B.R.E.A.T.H.E.: How to Survive Rising COVID-19-Related Anxiety Levels
When our brain is hijacked by so many strong emotions, it may seem that there is nothing we can do to calm the anxiety," says Noelle C. Nelson, Ph.D.
"When our brain is hijacked by so many strong emotions, it may seem that there is nothing we can do to calm the anxiety," says Noelle C. Nelson, Ph.D., a clinical psychologist, consultant and author of The Power of Appreciation. (https://www.amazon.com/
Breathe. Whenever stress creeps up, take three slow, deliberate, deep breaths. Focus only on your breathing. You will interrupt the pattern of panic or fearful emotions just long enough to calm down and get your normal thinking brain in gear. Deep breathing naturally relaxes our heartbeat and steadies us.
Reclaim Your Relationships. If you're with your kids at home, see it as a positive even if they're loud and demanding sometimes. Make the effort to connect with extended family and friends. We can often let these relationships slip when we are caught up in an emotional maelstrom.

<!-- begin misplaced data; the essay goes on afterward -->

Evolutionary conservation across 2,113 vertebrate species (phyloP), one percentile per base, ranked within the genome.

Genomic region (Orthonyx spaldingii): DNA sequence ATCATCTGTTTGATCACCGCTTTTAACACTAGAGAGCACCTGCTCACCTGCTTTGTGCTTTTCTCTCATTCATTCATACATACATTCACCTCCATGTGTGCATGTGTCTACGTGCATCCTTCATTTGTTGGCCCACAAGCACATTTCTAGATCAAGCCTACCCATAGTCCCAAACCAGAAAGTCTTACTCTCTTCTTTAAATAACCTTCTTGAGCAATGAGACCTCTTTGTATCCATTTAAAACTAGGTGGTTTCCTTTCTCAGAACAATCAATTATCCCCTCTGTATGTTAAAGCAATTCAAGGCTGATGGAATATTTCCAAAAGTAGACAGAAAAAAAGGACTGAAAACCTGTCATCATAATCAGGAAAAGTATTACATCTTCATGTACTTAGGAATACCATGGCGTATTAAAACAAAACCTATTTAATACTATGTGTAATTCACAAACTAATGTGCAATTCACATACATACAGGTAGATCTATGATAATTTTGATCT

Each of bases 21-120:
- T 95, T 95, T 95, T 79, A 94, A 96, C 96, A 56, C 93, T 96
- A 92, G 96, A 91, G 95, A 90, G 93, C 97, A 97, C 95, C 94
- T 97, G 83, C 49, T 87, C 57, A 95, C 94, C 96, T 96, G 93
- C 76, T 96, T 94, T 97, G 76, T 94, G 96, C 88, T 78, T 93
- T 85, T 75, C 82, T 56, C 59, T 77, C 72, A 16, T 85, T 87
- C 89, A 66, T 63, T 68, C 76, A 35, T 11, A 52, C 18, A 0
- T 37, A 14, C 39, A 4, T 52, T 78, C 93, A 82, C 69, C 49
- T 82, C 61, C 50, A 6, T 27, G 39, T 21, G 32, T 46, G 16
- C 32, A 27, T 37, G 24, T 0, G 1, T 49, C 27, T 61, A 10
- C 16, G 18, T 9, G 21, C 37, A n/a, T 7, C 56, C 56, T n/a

Express Your Emotions. Find a safe person, someone you can trust with your emotional life. Finding such a person and regularly interacting with them is a critical way of regaining your sense of worth and easing anxiety.
Aim Your Focus. Rehashing troubles endlessly only succeeds in making us more anxious, more stressed, more out of control. When you find yourself drifting into useless rumination or questioning, stay focused in the present, in the here and now.
Transform Negative Thoughts. Closely related to aiming our focus is transforming negative thoughts. Be alert to when your thoughts veer into negative thinking. Reframe them into statements that are more positive. Look for solutions, be proactive. Above all, you have to be sincere.
Heal Your Body. Pay attention to the physical manifestations of anxiety. Stick with a healthy routine. Make sure you are getting enough sleep, since good sleep is one of the body's best restorative tools.
Exercise. Exercise at home--even it if means going to the gym via a YouTube exercise video. Exercise is not only good for your body, it releases endorphins that help you get into a more positive frame of mind.
For more anxiety-reducing suggestions, go to www.NoelleNelson.com.